|by Jason Steele|
A reader asks:
“I purchased something from a merchant online. I did not know at the time that the merchant was overseas. The transaction was in dollars. The item purchased was of inferior quality. I was charged a foreign exchange fee, and I was not able to dispute the quality of the item. When I asked, the merchant said they were not subject to the law of the US. So I am left with an inferior item, no protection, no recourse and I had to pay more for the item than I expected because I had no idea it was a foreign merchant. My bank says there’s nothing I can do. Is that true? It feels to me like I was defrauded into the transaction by a false price and terms and false expectations that it was a domestic company. HELP!” -Matt”
One of the special powers of a credit card is your bank’s ability to act as a mediator of the transaction. Basically, if you purchase something with your credit card, and the item is not delivered, or the service is not performed, you can get a refund. The bank will also refund your money if the goods are not delivered as agreed. Whether or not the merchant feels that they are subject to US laws, rest assured that they are if your bank is based in the United States. Here is the web site for the Fair Credit Billing act enforcement for the Federal Trade Commission.
If the merchandise was never delivered, you have a pretty clear cut case. If you order item A and they ship item B, again you have a pretty iron clad case for a chargeback. The question then becomes trickier if you are delivered the merchandise your ordered, but are not satisfied with the quality of the product. I am very picky and am never truly satisfied with most products that I purchase. That said, I have never attempted to charge back an item due to poor quality. I doubt that a credit card company will side with you unless the item is materially different than you described. For example, if you purchased a DVD movie, yet received a bootleg copy you have a good case. If you can document key differences between the description of the product and the one you received, you should be able to charge back the purchase. If you simply don’t think your product is of good quality, you might be out of luck. The key is to pinpoint key differences between the description of the product and what you received, and that documentation will be critical.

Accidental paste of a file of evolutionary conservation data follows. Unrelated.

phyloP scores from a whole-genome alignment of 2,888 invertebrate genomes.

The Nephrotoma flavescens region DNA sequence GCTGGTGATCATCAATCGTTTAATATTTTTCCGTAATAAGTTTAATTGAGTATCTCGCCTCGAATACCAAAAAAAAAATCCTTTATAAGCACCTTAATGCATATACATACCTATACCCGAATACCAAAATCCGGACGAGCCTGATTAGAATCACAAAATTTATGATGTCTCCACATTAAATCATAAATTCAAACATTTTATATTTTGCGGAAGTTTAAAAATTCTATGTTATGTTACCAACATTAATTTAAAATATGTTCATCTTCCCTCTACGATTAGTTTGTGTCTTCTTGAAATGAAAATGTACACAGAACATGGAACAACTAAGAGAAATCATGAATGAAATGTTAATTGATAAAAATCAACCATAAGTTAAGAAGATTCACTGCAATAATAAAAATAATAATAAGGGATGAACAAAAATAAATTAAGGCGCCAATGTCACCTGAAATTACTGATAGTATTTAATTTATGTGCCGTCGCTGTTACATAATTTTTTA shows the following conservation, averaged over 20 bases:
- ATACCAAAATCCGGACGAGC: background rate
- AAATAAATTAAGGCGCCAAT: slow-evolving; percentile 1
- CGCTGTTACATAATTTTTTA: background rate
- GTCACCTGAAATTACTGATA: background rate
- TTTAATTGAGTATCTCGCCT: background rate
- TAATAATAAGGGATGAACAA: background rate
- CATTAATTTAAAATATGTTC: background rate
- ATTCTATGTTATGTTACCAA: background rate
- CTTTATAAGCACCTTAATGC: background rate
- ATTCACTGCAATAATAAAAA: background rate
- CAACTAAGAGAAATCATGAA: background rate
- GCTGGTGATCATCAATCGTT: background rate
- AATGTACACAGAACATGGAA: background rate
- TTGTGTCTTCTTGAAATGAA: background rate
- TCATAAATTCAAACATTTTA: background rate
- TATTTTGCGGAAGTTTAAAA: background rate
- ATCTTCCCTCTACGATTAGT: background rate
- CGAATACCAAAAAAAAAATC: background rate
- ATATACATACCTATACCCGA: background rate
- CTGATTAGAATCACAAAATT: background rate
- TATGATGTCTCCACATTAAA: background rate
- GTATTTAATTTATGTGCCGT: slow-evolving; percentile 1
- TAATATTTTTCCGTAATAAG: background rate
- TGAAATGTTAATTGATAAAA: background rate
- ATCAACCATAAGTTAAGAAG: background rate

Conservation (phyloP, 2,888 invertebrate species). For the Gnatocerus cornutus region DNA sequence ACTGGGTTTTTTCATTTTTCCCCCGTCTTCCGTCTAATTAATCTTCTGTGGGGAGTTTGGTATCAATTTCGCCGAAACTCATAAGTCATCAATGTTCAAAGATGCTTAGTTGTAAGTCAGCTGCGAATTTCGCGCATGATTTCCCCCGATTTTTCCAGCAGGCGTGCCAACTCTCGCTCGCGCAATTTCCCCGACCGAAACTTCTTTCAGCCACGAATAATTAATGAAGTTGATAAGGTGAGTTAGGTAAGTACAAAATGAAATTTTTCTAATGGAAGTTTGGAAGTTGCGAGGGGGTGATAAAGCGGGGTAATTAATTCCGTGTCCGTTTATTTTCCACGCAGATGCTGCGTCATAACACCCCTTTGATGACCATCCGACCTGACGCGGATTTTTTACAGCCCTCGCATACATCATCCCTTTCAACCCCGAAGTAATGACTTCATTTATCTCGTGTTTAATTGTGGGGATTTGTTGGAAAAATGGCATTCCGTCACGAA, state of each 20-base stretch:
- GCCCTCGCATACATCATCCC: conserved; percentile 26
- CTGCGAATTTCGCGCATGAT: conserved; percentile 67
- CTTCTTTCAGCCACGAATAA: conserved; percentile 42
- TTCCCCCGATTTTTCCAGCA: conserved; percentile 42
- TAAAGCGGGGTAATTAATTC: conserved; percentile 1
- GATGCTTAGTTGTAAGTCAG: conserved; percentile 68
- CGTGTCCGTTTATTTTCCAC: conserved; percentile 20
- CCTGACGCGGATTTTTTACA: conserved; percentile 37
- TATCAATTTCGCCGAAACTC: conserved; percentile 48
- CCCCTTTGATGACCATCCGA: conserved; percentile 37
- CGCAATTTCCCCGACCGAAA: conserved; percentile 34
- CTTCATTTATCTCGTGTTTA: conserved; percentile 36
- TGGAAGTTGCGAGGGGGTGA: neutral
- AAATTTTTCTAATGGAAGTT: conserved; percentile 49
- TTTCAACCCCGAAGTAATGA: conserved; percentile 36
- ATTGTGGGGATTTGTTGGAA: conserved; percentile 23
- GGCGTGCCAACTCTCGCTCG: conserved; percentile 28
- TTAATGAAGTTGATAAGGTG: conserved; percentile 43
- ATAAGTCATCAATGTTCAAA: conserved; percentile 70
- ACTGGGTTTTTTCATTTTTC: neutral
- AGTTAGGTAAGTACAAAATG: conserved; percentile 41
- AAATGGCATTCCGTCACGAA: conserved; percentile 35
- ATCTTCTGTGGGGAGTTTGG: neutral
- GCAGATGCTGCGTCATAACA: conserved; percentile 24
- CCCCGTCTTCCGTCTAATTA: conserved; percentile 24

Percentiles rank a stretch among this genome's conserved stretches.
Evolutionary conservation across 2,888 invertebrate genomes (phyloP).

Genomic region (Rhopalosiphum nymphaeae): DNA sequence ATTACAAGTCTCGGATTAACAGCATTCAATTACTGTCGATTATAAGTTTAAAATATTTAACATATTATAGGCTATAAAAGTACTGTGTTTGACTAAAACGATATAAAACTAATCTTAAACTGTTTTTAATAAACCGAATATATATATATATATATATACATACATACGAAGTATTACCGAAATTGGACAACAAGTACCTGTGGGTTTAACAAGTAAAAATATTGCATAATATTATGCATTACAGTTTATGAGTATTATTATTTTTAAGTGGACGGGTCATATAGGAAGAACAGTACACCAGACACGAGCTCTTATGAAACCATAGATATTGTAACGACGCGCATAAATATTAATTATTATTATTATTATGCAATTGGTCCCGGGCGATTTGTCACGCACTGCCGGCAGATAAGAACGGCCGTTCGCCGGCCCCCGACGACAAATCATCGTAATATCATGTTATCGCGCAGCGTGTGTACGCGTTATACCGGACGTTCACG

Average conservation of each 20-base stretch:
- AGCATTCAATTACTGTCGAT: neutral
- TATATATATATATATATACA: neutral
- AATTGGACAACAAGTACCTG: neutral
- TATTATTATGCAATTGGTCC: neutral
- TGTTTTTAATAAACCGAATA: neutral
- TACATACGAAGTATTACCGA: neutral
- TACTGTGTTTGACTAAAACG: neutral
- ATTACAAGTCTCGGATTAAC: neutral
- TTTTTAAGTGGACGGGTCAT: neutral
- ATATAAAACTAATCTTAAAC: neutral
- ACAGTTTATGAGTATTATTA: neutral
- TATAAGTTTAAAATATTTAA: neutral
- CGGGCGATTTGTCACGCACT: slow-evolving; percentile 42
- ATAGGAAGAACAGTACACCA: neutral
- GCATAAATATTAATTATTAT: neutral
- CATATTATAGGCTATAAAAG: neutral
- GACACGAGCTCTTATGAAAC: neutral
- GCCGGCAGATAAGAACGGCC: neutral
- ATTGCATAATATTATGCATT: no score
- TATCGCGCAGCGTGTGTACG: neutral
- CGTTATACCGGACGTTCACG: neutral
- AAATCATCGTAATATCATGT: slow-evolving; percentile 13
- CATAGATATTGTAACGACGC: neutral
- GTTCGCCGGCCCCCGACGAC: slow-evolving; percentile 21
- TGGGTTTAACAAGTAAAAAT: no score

As with all chargebacks, you should always attempt to reconcile the situation directly with the merchant before contacting your credit card company. It doesn’t hurt to tell the merchant that you are considering a chargeback, as such actions are extremely damaging to them. The threat of a chargeback is often all that is necessary for a merchant to do the right thing.
Foreign Transaction Fees
These are extremely annoying fees that provide no real value to the consumer. They only exist because credit card companies can get away with them. In fact, credit card companies have settled a class action suit that cost them hundreds of millions of dollars because they failed to disclose these fees in the past. That is why I make all foreign purchases with my Capitol One card, one of the select few cards that do not have such fees. Occasionally, a company doing business in the United States will use a foreign credit card processor, and these fees will be added to your bill. Other times, a company will give you no indication that they are operating outside of the United States, and you will get hit with an FTF. You should not stand for this. Contact your credit card company and demand that the fees be removed. The fees really don’t pay for anything, and banks will typically refund the money at your request especially in light of their recent legal troubles.
Good luck with your credit card dispute!